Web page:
The compassionate case for legal abortion

Abortion is society’s understanding that pregnancy isn’t always like a Pampers advert.

Yesterday marked a return to normality for BPAS in Bedford Square, London. For the past forty days, the abortion clinic has been the subject of a political furore thanks to the arrival of 40 Days for Life – a Christian group of anti-abortionists who have been picketing outside.

I actually temped as a receptionist for a company on Bedford Square last year, so I had the pleasure of seeing 40 Days for Life’s previous few excursions every single morning. Back then the group consisted of about five slightly forlorn-looking Christians, rather than the two hundred-plus throng that greeted the clinic last Friday. I remember dropping off some post at the clinic once, and as I left a protester blocked my way and attempted to hand me a photo of a dead foetus. I think I screamed some kind of profanity-laden disapproval at him (and inevitably, it was a him) and sashayed off. I probably advanced whatever terrible stereotype of feminists he already harboured, but I didn’t particularly care. The next day I returned and gave the staff at BPAS a box of biscuits, so they knew that some people did appreciate their existence.

It’s not surprising that the pro-choice reaction to groups like 40 Days of Life is often one of anger. As a single, precariously-employed young woman, the idea that I would have no choice over whether to continue a pregnancy horrifies me. It makes me feel as though something fundamental about myself is being violated. That’s why the dominant argument in favour of legal abortion rightfully focuses upon choice: because it seems barbaric to deny women autonomy over their bodies and lives when such a thing is medically and socially possible.

But I would like to offer another argument in favour of legal abortion. It’s an argument that, to me, is important because it is currently being employed as a reason to take abortion away. It is the argument of compassion.

The new wave of anti-abortion protests in this country are couching their motivations in the language of compassion: they argue that abortion is bad for women, and that it is for the sake of women that clinics like BPAS should be reined in. Take Nadine Dorries, who tells us she wants to help women by compassionately meddling with counselling services; or the campaigners at 40 Days for Life whose banners read ‘women deserve better than abortion,’ as though it is a degrading and unladylike process that we women somehow need saving from. Even the unannounced inspections of 250 clinics are predicated upon Andrew Lansley’s apparent interest in "safeguards for women."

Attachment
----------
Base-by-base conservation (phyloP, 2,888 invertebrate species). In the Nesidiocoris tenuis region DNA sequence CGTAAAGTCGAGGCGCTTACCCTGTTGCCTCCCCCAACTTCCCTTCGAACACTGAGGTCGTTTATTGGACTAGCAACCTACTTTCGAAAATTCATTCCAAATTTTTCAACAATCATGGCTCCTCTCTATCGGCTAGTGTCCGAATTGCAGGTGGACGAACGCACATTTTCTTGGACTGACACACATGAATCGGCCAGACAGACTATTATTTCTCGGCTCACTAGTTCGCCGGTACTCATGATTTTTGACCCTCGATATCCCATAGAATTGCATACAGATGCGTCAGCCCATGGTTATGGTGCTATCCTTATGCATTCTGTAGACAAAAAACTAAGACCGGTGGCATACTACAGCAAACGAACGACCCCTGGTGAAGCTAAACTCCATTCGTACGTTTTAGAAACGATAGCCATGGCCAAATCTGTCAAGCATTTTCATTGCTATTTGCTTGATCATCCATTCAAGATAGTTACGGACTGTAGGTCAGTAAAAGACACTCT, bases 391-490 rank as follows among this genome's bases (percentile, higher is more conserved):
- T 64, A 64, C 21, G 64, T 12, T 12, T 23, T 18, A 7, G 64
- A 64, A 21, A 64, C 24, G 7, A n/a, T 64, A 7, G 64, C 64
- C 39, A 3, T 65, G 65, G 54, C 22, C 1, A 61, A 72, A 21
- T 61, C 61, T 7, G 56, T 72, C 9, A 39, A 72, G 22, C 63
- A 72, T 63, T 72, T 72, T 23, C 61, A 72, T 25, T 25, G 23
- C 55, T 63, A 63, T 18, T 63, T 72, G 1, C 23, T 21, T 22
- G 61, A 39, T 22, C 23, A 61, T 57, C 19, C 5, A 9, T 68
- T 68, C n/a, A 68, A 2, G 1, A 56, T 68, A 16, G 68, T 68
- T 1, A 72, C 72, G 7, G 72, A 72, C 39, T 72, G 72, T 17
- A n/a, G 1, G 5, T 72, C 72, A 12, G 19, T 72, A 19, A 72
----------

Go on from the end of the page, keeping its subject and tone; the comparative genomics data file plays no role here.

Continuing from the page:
So given compassion is the order of the day for anti-abortionists, I wonder whether they would extend any to Geraldine Santoro, who bled to death following an illegal abortion in 1964. After Santoro left her abusive husband, she became pregnant by another man. Afraid her husband would find out, she and her new partner attempted to perform an abortion themselves. After Santoro became ill, her partner fled the scene and she was found dead alone on the floor of a hotel bathroom. Perhaps anti-abortion campaigners could show compassion for Rosie Jimenez, who couldn’t afford an abortion after the USA decided it would no longer be funded by Medicaid in 1977. She visited a backstreet clinic and died in agony, aged 27.

Anti-abortion campaigners might hope to prevent abortions, but making them illegal is not the way to do it. According to the New York Times, the rate of abortion is the same in countries where the procedure is illegal as those where it is legal. Criminalising abortion will only add to the 68,000 women who die annually as a result of unsafe abortion, in what the World Health Organization calls "the preventable pandemic". Once abortion is made illegal, every person will know a woman like Geraldine Santoro or Rosie Jimenez; because despite the best efforts of 40 Days for Life et al, it is not possible to ban abortion. It is only possible to make abortion more unsanitary, more frightening, and more lethal.

Abortion is institutionalised compassion. It is society’s understanding that pregnancy isn’t always like a Pampers advert. Sometimes it’s traumatising, life-threatening and isolating. A society which legalises abortion is a society which acknowledges the difficulties of life and places the physical and mental wellbeing of women at the heart of the solution. A society that cares about women has no choice but to provide easily-accessible, well-funded abortion services. History has taught us that.

I’ve never had an abortion. I hope I never have to. But I’m glad that clinics like BPAS are there to help women like me. That’s why I indignantly delivered biscuits to BPAS that day. And it was a feeling that was only strengthened when I stepped out onto the cobbles of Bedford Square, squinting in the sunlight as an anti-abortionist waved a placard at me. What did it say? "We are here to help you."